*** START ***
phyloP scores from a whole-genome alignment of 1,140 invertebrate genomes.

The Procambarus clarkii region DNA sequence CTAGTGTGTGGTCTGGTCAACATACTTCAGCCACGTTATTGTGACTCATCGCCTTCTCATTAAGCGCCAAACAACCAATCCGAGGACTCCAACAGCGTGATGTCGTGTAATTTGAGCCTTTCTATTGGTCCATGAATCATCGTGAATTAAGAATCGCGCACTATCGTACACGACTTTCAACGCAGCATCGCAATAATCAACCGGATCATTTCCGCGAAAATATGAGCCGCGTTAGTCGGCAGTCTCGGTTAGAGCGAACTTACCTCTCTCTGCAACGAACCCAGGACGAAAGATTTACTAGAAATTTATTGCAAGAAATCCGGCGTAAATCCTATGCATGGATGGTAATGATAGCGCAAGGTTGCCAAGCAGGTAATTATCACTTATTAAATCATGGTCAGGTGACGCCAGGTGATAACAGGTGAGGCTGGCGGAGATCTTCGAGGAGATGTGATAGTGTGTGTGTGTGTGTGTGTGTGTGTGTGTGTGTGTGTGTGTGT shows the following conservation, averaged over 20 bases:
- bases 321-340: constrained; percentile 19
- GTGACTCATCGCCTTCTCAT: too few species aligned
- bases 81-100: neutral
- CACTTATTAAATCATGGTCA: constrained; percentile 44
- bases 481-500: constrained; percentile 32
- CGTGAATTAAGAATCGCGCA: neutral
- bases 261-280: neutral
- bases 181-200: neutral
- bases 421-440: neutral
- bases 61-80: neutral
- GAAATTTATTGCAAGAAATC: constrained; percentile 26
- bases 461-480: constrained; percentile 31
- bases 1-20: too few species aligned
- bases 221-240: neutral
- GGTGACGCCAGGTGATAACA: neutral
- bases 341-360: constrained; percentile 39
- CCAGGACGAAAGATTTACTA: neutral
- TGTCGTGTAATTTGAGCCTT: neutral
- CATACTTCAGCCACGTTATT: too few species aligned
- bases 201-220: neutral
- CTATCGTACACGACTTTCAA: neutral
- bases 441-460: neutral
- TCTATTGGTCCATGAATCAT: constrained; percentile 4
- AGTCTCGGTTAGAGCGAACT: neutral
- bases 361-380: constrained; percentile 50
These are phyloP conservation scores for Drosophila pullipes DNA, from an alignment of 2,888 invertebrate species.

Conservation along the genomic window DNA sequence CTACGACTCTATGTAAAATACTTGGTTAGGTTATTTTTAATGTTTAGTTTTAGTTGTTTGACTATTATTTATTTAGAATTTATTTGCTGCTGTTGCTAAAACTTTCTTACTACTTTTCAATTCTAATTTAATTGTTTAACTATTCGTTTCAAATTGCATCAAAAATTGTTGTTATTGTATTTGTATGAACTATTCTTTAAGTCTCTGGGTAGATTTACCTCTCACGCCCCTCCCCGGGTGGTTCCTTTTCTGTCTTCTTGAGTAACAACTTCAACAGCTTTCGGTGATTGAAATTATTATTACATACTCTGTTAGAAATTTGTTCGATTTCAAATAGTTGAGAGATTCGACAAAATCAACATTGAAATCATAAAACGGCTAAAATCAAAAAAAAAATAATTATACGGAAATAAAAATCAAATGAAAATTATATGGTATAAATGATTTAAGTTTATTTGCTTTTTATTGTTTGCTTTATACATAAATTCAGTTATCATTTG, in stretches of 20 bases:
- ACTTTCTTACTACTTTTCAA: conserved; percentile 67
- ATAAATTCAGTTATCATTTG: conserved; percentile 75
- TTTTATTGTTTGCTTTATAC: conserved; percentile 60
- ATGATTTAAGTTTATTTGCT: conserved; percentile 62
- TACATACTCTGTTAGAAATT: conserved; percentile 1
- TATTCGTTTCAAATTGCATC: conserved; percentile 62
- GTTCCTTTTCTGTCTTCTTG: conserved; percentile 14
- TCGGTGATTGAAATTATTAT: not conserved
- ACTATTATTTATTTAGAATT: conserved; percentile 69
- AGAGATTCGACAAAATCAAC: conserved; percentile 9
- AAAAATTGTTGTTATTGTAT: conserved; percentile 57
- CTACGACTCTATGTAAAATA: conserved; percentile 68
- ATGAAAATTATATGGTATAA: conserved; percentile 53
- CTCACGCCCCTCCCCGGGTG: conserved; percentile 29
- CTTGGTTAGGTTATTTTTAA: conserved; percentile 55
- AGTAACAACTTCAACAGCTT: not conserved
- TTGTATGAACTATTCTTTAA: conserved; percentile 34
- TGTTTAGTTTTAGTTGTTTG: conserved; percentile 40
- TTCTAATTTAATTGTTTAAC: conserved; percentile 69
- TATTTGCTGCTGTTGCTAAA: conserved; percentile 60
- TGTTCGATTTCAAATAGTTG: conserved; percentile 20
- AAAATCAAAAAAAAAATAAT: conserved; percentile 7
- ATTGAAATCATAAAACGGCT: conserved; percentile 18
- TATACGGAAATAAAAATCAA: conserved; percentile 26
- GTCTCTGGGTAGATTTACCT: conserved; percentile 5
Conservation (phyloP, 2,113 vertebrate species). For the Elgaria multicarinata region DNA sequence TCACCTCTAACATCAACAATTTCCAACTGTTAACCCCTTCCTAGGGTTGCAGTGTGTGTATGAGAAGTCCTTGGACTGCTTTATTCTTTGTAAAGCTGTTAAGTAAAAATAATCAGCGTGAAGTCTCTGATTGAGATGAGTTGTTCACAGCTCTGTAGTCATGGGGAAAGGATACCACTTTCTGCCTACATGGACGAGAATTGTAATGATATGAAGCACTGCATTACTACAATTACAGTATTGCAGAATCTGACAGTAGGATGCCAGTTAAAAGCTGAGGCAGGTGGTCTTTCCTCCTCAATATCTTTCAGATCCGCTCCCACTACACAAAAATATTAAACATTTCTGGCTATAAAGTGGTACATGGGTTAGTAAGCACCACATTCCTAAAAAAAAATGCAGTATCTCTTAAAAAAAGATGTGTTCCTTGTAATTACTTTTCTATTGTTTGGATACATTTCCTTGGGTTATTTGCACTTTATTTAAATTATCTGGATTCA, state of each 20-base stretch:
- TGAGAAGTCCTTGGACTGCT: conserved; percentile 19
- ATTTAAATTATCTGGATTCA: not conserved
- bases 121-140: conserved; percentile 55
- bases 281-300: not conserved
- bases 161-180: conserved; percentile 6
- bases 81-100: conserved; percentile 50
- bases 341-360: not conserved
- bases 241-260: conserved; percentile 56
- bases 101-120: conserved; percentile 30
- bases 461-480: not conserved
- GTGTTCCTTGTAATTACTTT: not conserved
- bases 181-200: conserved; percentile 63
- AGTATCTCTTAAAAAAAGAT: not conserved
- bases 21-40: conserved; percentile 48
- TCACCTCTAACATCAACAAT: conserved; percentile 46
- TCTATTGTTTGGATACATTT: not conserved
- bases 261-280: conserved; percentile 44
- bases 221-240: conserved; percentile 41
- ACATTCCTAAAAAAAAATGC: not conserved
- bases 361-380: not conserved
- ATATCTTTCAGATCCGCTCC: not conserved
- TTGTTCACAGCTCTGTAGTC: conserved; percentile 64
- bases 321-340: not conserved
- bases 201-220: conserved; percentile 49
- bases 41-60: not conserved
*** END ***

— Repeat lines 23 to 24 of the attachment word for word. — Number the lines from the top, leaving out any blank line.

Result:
- CTATCGTACACGACTTTCAA: neutral
- bases 441-460: neutral